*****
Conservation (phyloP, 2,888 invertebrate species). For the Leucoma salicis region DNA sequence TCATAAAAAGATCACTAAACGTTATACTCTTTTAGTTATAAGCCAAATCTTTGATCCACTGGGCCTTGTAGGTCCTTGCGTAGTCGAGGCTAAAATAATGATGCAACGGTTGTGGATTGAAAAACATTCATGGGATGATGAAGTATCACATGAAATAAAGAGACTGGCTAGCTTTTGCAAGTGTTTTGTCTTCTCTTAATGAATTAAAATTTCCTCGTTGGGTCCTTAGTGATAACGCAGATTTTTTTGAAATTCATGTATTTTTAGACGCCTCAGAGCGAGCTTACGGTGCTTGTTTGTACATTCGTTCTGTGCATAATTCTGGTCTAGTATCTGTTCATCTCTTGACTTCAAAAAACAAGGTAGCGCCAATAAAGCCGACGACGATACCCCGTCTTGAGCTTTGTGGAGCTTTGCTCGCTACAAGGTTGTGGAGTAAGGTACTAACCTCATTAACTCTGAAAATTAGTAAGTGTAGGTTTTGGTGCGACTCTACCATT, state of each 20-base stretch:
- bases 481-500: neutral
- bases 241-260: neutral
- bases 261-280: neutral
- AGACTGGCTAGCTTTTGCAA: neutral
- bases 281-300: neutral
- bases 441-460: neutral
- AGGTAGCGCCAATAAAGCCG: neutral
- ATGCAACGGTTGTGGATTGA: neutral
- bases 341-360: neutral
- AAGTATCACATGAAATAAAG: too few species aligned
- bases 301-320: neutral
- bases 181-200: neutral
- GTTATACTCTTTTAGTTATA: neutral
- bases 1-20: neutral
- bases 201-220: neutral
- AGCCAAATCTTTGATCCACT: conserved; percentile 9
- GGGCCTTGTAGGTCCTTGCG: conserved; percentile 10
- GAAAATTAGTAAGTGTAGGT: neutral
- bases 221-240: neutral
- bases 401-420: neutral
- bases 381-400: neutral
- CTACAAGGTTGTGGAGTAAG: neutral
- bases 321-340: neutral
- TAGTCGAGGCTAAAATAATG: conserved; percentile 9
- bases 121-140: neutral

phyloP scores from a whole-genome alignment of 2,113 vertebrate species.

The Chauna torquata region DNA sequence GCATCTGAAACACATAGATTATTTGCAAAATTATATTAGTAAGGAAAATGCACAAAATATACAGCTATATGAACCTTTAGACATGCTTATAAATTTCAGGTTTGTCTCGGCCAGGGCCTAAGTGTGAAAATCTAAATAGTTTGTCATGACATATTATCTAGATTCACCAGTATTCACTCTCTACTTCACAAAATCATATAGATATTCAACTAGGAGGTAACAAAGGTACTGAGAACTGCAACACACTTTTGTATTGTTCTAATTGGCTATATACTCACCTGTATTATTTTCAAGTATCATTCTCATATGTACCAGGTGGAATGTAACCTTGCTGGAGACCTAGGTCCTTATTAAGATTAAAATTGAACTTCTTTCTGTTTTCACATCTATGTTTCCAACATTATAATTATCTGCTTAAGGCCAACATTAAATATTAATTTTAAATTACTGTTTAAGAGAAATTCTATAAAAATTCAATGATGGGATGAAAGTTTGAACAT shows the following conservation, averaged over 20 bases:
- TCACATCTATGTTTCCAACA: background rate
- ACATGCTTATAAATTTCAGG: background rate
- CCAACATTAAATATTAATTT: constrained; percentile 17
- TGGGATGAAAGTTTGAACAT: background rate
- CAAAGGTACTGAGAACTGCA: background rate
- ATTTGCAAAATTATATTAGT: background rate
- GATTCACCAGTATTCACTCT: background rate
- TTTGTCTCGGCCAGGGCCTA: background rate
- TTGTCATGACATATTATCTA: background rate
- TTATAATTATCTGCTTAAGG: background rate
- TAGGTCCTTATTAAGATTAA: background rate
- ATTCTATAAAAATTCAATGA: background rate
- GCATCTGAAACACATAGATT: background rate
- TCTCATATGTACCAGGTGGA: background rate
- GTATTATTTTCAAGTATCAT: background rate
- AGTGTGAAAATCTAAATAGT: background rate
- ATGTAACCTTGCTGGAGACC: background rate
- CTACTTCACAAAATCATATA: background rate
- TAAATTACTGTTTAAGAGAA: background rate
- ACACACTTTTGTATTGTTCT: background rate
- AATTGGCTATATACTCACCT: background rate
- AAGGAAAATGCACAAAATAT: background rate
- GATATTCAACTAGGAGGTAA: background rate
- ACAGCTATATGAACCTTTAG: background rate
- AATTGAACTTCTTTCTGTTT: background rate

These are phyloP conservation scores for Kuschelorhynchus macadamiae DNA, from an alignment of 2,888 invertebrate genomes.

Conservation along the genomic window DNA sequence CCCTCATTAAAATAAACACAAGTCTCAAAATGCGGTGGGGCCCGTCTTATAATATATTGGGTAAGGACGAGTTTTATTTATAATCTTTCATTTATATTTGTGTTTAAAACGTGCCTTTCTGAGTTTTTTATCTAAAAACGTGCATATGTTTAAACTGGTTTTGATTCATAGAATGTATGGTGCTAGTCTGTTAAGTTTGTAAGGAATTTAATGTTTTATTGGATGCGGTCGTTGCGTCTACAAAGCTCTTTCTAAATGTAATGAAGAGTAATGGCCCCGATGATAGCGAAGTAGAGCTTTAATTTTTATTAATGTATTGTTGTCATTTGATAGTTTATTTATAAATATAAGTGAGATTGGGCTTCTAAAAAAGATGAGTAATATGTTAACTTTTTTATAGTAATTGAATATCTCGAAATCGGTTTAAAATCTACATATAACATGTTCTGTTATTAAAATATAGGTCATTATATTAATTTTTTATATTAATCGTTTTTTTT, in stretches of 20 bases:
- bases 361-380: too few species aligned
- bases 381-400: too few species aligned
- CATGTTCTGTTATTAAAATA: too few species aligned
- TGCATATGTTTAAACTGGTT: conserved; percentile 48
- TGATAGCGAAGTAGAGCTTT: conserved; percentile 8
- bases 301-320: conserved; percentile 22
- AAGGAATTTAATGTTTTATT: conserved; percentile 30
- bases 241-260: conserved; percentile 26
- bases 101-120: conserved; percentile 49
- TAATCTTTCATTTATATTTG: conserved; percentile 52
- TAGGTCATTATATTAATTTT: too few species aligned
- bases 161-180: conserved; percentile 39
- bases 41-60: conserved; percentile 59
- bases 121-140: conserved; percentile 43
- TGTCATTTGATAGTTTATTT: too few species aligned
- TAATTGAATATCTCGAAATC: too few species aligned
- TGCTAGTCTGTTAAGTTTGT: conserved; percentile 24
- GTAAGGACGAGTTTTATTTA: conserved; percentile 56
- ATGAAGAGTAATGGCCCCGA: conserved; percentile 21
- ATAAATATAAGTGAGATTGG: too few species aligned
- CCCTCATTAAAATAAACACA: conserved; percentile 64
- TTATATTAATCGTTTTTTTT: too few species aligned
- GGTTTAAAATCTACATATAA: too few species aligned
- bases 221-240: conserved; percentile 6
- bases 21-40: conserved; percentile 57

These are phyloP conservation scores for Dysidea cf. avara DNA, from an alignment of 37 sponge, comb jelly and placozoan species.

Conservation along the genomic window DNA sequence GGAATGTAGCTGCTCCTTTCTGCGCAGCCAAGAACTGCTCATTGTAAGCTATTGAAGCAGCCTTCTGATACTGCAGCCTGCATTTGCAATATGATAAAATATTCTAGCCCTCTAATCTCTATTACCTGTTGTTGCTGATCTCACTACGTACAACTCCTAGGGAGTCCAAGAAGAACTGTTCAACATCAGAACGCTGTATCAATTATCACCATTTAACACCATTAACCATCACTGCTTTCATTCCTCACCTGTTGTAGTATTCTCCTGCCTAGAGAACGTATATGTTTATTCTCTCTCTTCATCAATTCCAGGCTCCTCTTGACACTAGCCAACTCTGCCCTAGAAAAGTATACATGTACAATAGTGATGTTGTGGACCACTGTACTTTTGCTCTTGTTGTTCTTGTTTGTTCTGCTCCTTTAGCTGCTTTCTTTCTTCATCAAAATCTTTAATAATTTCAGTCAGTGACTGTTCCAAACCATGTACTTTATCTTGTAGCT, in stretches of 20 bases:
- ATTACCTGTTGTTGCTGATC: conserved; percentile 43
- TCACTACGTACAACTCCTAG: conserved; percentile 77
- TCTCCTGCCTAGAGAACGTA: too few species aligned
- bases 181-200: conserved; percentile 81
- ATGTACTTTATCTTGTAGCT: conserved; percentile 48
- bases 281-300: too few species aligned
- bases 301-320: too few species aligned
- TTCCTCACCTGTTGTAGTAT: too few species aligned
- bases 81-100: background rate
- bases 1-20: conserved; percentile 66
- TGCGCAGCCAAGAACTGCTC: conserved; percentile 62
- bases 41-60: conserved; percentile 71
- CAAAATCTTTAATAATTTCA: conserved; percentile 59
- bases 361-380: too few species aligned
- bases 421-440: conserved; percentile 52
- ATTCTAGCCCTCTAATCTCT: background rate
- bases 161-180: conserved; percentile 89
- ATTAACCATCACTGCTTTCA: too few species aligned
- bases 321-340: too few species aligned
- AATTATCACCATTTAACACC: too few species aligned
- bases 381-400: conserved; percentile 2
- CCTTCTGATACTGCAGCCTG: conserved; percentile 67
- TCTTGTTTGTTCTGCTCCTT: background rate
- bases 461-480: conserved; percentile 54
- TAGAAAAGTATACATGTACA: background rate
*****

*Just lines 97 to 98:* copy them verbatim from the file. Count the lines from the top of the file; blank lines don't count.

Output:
- bases 421-440: conserved; percentile 52
- ATTCTAGCCCTCTAATCTCT: background rate